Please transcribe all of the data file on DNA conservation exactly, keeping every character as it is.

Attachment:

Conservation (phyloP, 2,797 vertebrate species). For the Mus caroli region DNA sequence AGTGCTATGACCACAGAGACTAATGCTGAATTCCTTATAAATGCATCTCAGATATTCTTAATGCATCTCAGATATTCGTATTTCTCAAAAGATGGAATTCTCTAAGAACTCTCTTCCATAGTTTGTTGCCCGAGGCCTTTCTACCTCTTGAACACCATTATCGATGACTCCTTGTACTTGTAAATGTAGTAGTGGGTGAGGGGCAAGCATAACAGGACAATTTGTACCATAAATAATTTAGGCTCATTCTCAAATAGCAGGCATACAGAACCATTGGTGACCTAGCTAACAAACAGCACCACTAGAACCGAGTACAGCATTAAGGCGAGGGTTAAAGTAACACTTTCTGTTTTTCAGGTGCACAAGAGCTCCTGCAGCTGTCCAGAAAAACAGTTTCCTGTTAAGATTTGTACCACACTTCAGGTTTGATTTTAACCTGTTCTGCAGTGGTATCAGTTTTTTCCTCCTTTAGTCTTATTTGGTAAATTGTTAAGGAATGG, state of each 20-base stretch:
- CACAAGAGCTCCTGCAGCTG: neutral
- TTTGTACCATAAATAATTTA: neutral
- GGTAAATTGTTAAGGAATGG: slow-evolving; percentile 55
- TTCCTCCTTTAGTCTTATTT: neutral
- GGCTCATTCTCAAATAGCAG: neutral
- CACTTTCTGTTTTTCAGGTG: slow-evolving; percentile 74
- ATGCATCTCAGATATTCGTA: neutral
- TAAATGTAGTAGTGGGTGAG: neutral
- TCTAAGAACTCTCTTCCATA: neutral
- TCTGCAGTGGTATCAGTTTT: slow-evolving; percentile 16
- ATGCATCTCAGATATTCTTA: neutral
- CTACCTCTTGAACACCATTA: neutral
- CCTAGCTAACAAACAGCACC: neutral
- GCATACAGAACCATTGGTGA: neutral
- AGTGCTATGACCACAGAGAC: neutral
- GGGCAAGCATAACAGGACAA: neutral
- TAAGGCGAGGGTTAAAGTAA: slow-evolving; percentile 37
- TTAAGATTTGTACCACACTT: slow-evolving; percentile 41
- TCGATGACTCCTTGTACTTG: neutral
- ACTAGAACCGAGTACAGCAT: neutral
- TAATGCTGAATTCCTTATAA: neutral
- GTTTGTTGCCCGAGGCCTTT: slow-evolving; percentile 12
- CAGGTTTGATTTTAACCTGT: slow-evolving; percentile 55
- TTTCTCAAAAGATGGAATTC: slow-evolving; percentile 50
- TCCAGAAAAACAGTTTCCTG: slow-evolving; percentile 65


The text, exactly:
Conservation (phyloP, 2,797 vertebrate species). For the Mus caroli region DNA sequence AGTGCTATGACCACAGAGACTAATGCTGAATTCCTTATAAATGCATCTCAGATATTCTTAATGCATCTCAGATATTCGTATTTCTCAAAAGATGGAATTCTCTAAGAACTCTCTTCCATAGTTTGTTGCCCGAGGCCTTTCTACCTCTTGAACACCATTATCGATGACTCCTTGTACTTGTAAATGTAGTAGTGGGTGAGGGGCAAGCATAACAGGACAATTTGTACCATAAATAATTTAGGCTCATTCTCAAATAGCAGGCATACAGAACCATTGGTGACCTAGCTAACAAACAGCACCACTAGAACCGAGTACAGCATTAAGGCGAGGGTTAAAGTAACACTTTCTGTTTTTCAGGTGCACAAGAGCTCCTGCAGCTGTCCAGAAAAACAGTTTCCTGTTAAGATTTGTACCACACTTCAGGTTTGATTTTAACCTGTTCTGCAGTGGTATCAGTTTTTTCCTCCTTTAGTCTTATTTGGTAAATTGTTAAGGAATGG, state of each 20-base stretch:
- CACAAGAGCTCCTGCAGCTG: neutral
- TTTGTACCATAAATAATTTA: neutral
- GGTAAATTGTTAAGGAATGG: slow-evolving; percentile 55
- TTCCTCCTTTAGTCTTATTT: neutral
- GGCTCATTCTCAAATAGCAG: neutral
- CACTTTCTGTTTTTCAGGTG: slow-evolving; percentile 74
- ATGCATCTCAGATATTCGTA: neutral
- TAAATGTAGTAGTGGGTGAG: neutral
- TCTAAGAACTCTCTTCCATA: neutral
- TCTGCAGTGGTATCAGTTTT: slow-evolving; percentile 16
- ATGCATCTCAGATATTCTTA: neutral
- CTACCTCTTGAACACCATTA: neutral
- CCTAGCTAACAAACAGCACC: neutral
- GCATACAGAACCATTGGTGA: neutral
- AGTGCTATGACCACAGAGAC: neutral
- GGGCAAGCATAACAGGACAA: neutral
- TAAGGCGAGGGTTAAAGTAA: slow-evolving; percentile 37
- TTAAGATTTGTACCACACTT: slow-evolving; percentile 41
- TCGATGACTCCTTGTACTTG: neutral
- ACTAGAACCGAGTACAGCAT: neutral
- TAATGCTGAATTCCTTATAA: neutral
- GTTTGTTGCCCGAGGCCTTT: slow-evolving; percentile 12
- CAGGTTTGATTTTAACCTGT: slow-evolving; percentile 55
- TTTCTCAAAAGATGGAATTC: slow-evolving; percentile 50
- TCCAGAAAAACAGTTTCCTG: slow-evolving; percentile 65